A total of 262 thespians have issued a joint statement in support of students and academics from İstanbul’s Boğaziçi University who have been protesting the appointment of a loyalist as rector by Turkish President Recep Tayyip Erdoğan at the beginning of this year.
Erdoğan appointed Melih Bulu, an unsuccessful candidate from his ruling Justice and Development Party (AKP) for parliament in 2015, as the university rector. The students and academics, who have been protesting for weeks, want Bulu’s resignation and the appointment of a rector from within the university following an election. Bulu’s appointment is feared to end academic freedoms and individual liberties at the university, which has long been seen as a bastion of liberal values.
The joint declaration, signed by famous actors including Genco Erkal, Rutkay Aziz, Füsun Demirel, Ezel Akay, Levent Üzümcü, Tilbe Saran and Caner Cindoruk, said they stand by the students and academics who are protesting the rector appointment and believe it is their right to protest such a move.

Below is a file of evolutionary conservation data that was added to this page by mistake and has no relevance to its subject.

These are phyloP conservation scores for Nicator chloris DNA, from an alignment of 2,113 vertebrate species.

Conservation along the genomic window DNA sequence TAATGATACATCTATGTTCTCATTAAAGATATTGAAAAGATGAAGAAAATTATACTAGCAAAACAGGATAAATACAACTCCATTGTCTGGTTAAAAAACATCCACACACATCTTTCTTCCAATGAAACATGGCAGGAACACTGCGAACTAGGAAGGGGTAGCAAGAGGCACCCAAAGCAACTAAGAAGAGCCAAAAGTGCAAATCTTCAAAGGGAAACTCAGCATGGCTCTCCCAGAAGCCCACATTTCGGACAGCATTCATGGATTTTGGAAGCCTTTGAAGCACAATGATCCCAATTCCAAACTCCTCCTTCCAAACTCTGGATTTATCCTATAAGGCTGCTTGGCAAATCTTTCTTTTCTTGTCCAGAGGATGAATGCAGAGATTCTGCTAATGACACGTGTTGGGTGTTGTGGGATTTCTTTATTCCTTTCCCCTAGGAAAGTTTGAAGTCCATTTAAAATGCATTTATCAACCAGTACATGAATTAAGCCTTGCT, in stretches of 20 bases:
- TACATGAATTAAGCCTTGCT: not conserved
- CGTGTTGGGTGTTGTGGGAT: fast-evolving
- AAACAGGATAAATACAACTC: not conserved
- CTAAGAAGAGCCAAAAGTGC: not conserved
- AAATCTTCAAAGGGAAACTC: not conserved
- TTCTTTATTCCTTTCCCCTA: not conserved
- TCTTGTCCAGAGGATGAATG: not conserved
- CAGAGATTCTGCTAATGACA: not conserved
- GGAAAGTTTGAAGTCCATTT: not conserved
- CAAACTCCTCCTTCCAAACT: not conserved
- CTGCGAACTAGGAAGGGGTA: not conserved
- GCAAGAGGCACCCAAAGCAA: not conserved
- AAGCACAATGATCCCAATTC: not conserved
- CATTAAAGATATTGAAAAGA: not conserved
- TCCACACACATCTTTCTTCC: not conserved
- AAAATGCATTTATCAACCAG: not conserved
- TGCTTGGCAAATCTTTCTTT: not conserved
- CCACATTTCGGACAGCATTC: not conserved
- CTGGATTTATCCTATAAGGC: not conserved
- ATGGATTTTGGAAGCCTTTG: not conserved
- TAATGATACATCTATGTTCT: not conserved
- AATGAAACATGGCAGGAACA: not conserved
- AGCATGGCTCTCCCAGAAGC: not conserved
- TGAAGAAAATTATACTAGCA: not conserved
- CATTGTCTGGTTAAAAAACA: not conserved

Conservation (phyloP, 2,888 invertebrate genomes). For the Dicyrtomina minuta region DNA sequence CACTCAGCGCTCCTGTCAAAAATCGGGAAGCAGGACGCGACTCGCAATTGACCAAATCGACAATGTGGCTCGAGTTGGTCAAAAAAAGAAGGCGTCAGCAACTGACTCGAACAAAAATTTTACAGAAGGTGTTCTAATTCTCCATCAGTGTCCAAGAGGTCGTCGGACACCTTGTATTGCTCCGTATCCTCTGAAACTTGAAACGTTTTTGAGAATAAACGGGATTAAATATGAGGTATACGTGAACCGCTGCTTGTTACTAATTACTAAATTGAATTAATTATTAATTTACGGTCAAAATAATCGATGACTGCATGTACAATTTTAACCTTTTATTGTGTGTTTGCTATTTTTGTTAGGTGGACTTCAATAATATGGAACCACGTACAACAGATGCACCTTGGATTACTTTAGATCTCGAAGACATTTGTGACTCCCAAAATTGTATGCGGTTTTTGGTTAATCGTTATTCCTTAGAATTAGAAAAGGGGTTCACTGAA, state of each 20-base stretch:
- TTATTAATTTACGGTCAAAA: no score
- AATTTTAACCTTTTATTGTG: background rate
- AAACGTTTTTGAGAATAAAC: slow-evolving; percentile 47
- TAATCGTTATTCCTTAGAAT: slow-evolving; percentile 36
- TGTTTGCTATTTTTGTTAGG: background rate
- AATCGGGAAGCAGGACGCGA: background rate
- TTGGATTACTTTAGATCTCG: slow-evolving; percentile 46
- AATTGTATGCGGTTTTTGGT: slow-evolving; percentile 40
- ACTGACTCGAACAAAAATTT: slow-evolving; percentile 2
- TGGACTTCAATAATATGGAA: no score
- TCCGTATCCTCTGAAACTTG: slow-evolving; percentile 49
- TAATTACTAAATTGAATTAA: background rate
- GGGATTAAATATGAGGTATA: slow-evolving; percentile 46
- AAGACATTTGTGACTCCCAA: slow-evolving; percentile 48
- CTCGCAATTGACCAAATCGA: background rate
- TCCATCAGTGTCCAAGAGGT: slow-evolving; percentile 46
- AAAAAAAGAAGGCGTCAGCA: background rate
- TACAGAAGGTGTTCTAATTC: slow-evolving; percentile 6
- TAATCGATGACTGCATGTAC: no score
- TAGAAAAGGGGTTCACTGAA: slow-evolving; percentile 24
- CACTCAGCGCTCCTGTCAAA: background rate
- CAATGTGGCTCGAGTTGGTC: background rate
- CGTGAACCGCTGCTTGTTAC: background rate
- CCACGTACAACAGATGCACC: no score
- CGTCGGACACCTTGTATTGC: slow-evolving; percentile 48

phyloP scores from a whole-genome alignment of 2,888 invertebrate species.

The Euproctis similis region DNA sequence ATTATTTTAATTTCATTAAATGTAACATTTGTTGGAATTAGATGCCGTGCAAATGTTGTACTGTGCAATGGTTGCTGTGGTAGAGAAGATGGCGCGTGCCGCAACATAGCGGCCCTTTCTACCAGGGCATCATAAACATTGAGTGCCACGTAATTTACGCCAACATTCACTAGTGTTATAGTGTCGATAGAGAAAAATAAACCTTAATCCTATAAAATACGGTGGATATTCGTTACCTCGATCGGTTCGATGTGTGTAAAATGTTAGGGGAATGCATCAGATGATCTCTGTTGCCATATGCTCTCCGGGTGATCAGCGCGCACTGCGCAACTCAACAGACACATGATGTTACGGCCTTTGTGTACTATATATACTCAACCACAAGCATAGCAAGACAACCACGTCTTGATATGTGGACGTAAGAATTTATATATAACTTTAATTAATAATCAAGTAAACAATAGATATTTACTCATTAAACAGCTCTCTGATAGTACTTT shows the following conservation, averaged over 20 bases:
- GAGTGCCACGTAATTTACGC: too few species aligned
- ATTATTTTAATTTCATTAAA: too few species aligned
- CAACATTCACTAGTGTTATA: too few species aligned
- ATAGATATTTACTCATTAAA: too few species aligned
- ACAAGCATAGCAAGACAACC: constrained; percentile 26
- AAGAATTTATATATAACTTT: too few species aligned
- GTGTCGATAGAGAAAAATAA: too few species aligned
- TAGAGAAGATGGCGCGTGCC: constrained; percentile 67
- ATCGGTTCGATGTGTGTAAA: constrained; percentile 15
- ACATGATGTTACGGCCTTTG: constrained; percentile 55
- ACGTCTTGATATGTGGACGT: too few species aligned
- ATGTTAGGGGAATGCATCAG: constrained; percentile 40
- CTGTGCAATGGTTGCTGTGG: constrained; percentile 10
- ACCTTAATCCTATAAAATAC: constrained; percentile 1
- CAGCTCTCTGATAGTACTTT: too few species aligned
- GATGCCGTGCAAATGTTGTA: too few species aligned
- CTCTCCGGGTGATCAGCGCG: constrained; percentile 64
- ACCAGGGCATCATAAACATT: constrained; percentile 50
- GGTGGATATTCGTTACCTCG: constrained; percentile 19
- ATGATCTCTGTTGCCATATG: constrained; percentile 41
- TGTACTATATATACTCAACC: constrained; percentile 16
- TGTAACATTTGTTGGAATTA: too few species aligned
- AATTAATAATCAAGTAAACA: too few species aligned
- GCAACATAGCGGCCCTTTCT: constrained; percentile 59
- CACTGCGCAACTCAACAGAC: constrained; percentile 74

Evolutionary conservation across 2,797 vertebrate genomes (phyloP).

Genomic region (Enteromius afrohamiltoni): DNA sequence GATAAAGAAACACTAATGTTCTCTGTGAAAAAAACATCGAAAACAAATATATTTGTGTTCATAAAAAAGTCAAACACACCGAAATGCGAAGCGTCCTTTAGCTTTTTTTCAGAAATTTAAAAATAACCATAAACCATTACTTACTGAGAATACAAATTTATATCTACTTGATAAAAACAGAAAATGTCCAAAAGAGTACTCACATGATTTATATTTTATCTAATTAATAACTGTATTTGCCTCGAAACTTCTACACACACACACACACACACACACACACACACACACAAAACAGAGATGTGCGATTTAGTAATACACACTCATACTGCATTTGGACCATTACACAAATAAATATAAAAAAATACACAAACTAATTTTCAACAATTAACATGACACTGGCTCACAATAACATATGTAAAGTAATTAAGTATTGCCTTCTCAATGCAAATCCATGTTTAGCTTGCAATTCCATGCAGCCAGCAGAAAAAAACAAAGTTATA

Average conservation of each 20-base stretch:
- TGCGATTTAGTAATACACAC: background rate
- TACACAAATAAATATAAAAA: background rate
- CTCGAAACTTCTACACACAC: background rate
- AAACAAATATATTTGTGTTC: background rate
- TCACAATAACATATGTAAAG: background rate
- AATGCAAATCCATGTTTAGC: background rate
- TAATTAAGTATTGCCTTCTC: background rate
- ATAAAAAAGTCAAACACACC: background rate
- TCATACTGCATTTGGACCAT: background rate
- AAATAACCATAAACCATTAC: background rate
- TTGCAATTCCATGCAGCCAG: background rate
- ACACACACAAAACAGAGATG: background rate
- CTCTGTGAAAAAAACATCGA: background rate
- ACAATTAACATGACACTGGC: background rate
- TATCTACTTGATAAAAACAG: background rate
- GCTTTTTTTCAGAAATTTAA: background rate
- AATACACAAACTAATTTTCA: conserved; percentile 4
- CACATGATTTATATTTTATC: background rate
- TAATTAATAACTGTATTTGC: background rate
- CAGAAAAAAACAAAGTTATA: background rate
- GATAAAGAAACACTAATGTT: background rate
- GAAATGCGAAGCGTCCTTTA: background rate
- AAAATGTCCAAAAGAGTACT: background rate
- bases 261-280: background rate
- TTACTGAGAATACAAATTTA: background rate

The thespians also criticized government attempts to suppress the protests through excessive police force, detention of the protesting students in midnight raids, the labeling of protesting students as terrorists and the insult of LGBTI+ people at the university.
“Now they are on the stage, the stage of resistance, and we applaud them,” said the thespians.
Erdoğan has frequently referred to the students protesting the appointment of Bulu as Boğaziçi University rector as “terrorists.”
“Why would I meet with them? The students are not part of this [protest]. The people involved in it are terrorists,” Erdoğan said.
The Turkish president also unleashed a torrent of attacks against what he called “the LGBT youth” when the Boğaziçi protests began to rattle his 18-year rule.
The immediate cause of Erdoğan’s anger was a student artwork at Boğaziçi University depicting Islam’s holiest site in Mecca draped in the LGBT rainbow flag.
Hundreds of protestors have been detained across Turkey for participating in the youth-driven demonstrations for Boğaziçi that have echoes of protests in 2013, known as the Gezi Park protests, which erupted against plans to demolish a park in İstanbul’s Taksim neighborhood before spreading nationally and presenting a direct challenge to Erdoğan’s rule.